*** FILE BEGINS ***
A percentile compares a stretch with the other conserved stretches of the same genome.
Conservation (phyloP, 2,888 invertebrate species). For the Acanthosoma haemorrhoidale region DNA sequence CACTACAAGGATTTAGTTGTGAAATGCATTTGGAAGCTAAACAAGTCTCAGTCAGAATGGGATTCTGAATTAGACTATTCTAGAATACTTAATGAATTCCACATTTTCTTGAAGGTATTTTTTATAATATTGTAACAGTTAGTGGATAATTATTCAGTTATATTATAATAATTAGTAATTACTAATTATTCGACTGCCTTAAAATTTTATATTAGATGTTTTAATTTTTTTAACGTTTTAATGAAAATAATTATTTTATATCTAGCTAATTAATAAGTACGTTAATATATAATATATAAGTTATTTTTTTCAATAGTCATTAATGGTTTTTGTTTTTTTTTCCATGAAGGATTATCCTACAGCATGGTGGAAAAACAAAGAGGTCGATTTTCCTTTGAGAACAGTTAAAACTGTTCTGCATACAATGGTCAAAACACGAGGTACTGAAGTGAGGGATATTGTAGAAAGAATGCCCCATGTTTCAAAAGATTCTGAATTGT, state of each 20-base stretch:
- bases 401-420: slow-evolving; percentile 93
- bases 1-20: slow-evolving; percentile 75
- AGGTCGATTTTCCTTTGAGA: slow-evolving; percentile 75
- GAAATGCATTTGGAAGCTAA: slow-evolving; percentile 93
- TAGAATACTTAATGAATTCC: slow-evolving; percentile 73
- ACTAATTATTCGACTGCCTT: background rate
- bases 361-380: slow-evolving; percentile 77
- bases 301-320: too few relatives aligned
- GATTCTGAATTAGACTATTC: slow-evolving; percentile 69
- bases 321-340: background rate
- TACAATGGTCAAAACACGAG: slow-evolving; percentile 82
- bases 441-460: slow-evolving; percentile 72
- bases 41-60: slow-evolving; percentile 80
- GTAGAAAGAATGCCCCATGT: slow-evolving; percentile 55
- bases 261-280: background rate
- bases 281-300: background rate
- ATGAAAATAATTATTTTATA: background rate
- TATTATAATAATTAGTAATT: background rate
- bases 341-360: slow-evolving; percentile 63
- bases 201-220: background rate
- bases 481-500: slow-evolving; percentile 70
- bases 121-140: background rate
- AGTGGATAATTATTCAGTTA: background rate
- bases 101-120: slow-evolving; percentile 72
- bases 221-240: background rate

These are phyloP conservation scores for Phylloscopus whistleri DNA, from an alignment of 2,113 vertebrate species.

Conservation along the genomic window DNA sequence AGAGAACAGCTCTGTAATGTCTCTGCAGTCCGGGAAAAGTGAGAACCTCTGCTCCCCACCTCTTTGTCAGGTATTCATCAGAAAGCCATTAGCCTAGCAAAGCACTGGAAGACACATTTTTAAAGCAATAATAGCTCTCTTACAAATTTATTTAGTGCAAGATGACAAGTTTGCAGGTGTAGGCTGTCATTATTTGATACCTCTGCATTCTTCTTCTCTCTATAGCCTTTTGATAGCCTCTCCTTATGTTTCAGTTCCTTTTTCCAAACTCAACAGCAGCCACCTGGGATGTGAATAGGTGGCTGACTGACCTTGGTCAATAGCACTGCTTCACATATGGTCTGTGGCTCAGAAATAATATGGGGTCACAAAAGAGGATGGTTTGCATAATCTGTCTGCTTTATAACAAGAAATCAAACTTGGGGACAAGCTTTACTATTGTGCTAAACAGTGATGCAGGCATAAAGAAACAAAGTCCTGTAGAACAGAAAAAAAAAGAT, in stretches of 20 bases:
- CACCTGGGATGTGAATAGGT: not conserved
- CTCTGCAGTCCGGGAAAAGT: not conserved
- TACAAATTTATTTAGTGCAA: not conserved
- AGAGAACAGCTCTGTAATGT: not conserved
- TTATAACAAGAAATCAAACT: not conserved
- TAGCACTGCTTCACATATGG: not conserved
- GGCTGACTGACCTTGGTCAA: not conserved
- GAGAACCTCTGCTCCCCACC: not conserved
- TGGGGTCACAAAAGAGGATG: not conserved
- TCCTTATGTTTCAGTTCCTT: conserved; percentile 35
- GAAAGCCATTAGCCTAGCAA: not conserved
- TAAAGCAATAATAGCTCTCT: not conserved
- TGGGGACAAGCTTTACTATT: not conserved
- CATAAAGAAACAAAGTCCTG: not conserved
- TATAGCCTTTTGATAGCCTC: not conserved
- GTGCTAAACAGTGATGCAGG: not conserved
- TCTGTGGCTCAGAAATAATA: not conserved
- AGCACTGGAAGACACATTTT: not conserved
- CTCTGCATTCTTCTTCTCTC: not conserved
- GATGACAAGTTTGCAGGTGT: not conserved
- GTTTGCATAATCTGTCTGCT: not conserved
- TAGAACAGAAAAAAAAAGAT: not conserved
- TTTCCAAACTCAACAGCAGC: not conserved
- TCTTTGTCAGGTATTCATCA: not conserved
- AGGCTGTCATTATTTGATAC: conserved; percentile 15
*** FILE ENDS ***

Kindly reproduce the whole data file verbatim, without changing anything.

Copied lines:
A percentile compares a stretch with the other conserved stretches of the same genome.
Conservation (phyloP, 2,888 invertebrate species). For the Acanthosoma haemorrhoidale region DNA sequence CACTACAAGGATTTAGTTGTGAAATGCATTTGGAAGCTAAACAAGTCTCAGTCAGAATGGGATTCTGAATTAGACTATTCTAGAATACTTAATGAATTCCACATTTTCTTGAAGGTATTTTTTATAATATTGTAACAGTTAGTGGATAATTATTCAGTTATATTATAATAATTAGTAATTACTAATTATTCGACTGCCTTAAAATTTTATATTAGATGTTTTAATTTTTTTAACGTTTTAATGAAAATAATTATTTTATATCTAGCTAATTAATAAGTACGTTAATATATAATATATAAGTTATTTTTTTCAATAGTCATTAATGGTTTTTGTTTTTTTTTCCATGAAGGATTATCCTACAGCATGGTGGAAAAACAAAGAGGTCGATTTTCCTTTGAGAACAGTTAAAACTGTTCTGCATACAATGGTCAAAACACGAGGTACTGAAGTGAGGGATATTGTAGAAAGAATGCCCCATGTTTCAAAAGATTCTGAATTGT, state of each 20-base stretch:
- bases 401-420: slow-evolving; percentile 93
- bases 1-20: slow-evolving; percentile 75
- AGGTCGATTTTCCTTTGAGA: slow-evolving; percentile 75
- GAAATGCATTTGGAAGCTAA: slow-evolving; percentile 93
- TAGAATACTTAATGAATTCC: slow-evolving; percentile 73
- ACTAATTATTCGACTGCCTT: background rate
- bases 361-380: slow-evolving; percentile 77
- bases 301-320: too few relatives aligned
- GATTCTGAATTAGACTATTC: slow-evolving; percentile 69
- bases 321-340: background rate
- TACAATGGTCAAAACACGAG: slow-evolving; percentile 82
- bases 441-460: slow-evolving; percentile 72
- bases 41-60: slow-evolving; percentile 80
- GTAGAAAGAATGCCCCATGT: slow-evolving; percentile 55
- bases 261-280: background rate
- bases 281-300: background rate
- ATGAAAATAATTATTTTATA: background rate
- TATTATAATAATTAGTAATT: background rate
- bases 341-360: slow-evolving; percentile 63
- bases 201-220: background rate
- bases 481-500: slow-evolving; percentile 70
- bases 121-140: background rate
- AGTGGATAATTATTCAGTTA: background rate
- bases 101-120: slow-evolving; percentile 72
- bases 221-240: background rate

These are phyloP conservation scores for Phylloscopus whistleri DNA, from an alignment of 2,113 vertebrate species.

Conservation along the genomic window DNA sequence AGAGAACAGCTCTGTAATGTCTCTGCAGTCCGGGAAAAGTGAGAACCTCTGCTCCCCACCTCTTTGTCAGGTATTCATCAGAAAGCCATTAGCCTAGCAAAGCACTGGAAGACACATTTTTAAAGCAATAATAGCTCTCTTACAAATTTATTTAGTGCAAGATGACAAGTTTGCAGGTGTAGGCTGTCATTATTTGATACCTCTGCATTCTTCTTCTCTCTATAGCCTTTTGATAGCCTCTCCTTATGTTTCAGTTCCTTTTTCCAAACTCAACAGCAGCCACCTGGGATGTGAATAGGTGGCTGACTGACCTTGGTCAATAGCACTGCTTCACATATGGTCTGTGGCTCAGAAATAATATGGGGTCACAAAAGAGGATGGTTTGCATAATCTGTCTGCTTTATAACAAGAAATCAAACTTGGGGACAAGCTTTACTATTGTGCTAAACAGTGATGCAGGCATAAAGAAACAAAGTCCTGTAGAACAGAAAAAAAAAGAT, in stretches of 20 bases:
- CACCTGGGATGTGAATAGGT: not conserved
- CTCTGCAGTCCGGGAAAAGT: not conserved
- TACAAATTTATTTAGTGCAA: not conserved
- AGAGAACAGCTCTGTAATGT: not conserved
- TTATAACAAGAAATCAAACT: not conserved
- TAGCACTGCTTCACATATGG: not conserved
- GGCTGACTGACCTTGGTCAA: not conserved
- GAGAACCTCTGCTCCCCACC: not conserved
- TGGGGTCACAAAAGAGGATG: not conserved
- TCCTTATGTTTCAGTTCCTT: conserved; percentile 35
- GAAAGCCATTAGCCTAGCAA: not conserved
- TAAAGCAATAATAGCTCTCT: not conserved
- TGGGGACAAGCTTTACTATT: not conserved
- CATAAAGAAACAAAGTCCTG: not conserved
- TATAGCCTTTTGATAGCCTC: not conserved
- GTGCTAAACAGTGATGCAGG: not conserved
- TCTGTGGCTCAGAAATAATA: not conserved
- AGCACTGGAAGACACATTTT: not conserved
- CTCTGCATTCTTCTTCTCTC: not conserved
- GATGACAAGTTTGCAGGTGT: not conserved
- GTTTGCATAATCTGTCTGCT: not conserved
- TAGAACAGAAAAAAAAAGAT: not conserved
- TTTCCAAACTCAACAGCAGC: not conserved
- TCTTTGTCAGGTATTCATCA: not conserved
- AGGCTGTCATTATTTGATAC: conserved; percentile 15